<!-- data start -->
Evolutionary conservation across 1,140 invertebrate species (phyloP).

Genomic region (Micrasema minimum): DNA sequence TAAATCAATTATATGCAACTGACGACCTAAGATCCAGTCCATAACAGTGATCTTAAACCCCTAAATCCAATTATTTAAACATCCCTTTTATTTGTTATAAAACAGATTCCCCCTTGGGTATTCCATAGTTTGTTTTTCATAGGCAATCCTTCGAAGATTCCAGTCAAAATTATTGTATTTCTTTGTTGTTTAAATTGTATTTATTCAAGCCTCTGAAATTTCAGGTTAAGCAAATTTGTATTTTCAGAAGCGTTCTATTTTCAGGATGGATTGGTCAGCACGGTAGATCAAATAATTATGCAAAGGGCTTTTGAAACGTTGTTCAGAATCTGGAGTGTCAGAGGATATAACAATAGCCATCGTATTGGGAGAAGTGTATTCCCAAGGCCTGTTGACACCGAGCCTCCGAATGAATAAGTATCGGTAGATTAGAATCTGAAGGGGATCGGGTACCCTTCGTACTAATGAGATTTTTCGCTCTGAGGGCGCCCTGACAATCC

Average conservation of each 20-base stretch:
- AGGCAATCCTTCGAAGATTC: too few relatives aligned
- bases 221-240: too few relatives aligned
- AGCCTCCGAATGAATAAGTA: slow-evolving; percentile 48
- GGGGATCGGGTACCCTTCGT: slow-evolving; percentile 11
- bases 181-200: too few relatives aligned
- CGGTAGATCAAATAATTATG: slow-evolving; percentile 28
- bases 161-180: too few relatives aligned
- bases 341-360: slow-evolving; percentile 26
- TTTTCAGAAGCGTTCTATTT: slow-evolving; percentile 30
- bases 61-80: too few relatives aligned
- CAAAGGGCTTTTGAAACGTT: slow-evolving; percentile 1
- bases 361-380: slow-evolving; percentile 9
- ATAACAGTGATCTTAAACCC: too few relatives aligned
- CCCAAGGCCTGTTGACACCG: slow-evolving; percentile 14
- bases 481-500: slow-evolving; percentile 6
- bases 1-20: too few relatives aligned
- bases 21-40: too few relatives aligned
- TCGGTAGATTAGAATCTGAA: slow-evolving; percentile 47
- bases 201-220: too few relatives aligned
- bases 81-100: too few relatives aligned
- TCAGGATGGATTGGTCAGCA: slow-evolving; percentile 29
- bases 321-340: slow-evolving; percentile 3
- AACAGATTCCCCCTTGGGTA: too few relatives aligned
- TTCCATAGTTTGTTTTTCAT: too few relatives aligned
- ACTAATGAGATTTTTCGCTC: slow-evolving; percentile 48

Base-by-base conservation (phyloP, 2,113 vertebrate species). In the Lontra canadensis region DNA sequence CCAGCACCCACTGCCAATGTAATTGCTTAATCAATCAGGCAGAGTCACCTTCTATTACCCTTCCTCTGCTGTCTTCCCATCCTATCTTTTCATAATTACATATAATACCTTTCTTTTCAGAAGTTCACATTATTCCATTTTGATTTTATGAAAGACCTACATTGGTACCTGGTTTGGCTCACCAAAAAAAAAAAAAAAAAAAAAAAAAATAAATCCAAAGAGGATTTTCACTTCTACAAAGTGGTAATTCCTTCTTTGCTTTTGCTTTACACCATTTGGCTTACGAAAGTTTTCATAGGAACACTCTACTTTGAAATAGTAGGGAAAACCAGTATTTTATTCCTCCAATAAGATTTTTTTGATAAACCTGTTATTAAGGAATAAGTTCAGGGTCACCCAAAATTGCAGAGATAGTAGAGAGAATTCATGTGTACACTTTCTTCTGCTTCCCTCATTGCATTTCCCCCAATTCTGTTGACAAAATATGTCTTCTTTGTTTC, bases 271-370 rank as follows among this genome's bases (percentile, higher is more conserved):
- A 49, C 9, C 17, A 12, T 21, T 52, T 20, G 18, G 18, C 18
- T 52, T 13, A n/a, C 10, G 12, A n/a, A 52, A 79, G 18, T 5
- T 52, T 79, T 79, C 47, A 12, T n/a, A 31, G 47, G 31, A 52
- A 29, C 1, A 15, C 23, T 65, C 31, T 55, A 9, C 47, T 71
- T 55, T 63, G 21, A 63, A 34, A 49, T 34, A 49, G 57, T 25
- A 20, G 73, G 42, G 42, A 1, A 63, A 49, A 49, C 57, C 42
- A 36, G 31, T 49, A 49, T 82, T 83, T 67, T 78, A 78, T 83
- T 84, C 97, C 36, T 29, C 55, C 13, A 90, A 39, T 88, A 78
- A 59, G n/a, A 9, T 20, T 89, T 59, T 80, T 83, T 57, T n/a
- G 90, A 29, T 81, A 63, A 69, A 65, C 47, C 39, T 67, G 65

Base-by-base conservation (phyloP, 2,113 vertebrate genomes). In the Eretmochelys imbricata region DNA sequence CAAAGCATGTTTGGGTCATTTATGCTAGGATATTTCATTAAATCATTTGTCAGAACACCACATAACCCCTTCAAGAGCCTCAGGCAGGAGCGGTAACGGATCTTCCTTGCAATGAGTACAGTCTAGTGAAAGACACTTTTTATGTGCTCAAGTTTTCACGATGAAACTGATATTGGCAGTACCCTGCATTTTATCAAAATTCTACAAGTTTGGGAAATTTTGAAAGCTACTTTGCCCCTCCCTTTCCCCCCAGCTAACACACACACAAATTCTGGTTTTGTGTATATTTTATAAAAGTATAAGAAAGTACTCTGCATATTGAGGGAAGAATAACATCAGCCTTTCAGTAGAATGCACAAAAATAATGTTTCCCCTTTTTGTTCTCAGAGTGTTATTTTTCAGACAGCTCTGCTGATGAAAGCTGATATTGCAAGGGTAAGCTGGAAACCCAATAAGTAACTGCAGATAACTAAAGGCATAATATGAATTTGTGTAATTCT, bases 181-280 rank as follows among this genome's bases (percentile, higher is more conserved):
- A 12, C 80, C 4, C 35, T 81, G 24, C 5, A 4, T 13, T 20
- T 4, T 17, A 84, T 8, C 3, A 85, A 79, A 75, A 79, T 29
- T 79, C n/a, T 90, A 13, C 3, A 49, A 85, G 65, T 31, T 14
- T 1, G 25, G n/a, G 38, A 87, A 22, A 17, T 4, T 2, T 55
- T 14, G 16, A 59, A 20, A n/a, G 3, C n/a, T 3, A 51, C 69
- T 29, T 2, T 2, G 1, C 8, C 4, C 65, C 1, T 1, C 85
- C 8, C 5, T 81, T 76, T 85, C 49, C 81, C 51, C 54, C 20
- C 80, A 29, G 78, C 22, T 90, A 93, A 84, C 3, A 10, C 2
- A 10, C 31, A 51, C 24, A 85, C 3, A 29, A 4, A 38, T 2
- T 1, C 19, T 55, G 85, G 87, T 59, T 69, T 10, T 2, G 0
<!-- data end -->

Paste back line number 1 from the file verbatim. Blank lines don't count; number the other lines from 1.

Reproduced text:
Evolutionary conservation across 1,140 invertebrate species (phyloP).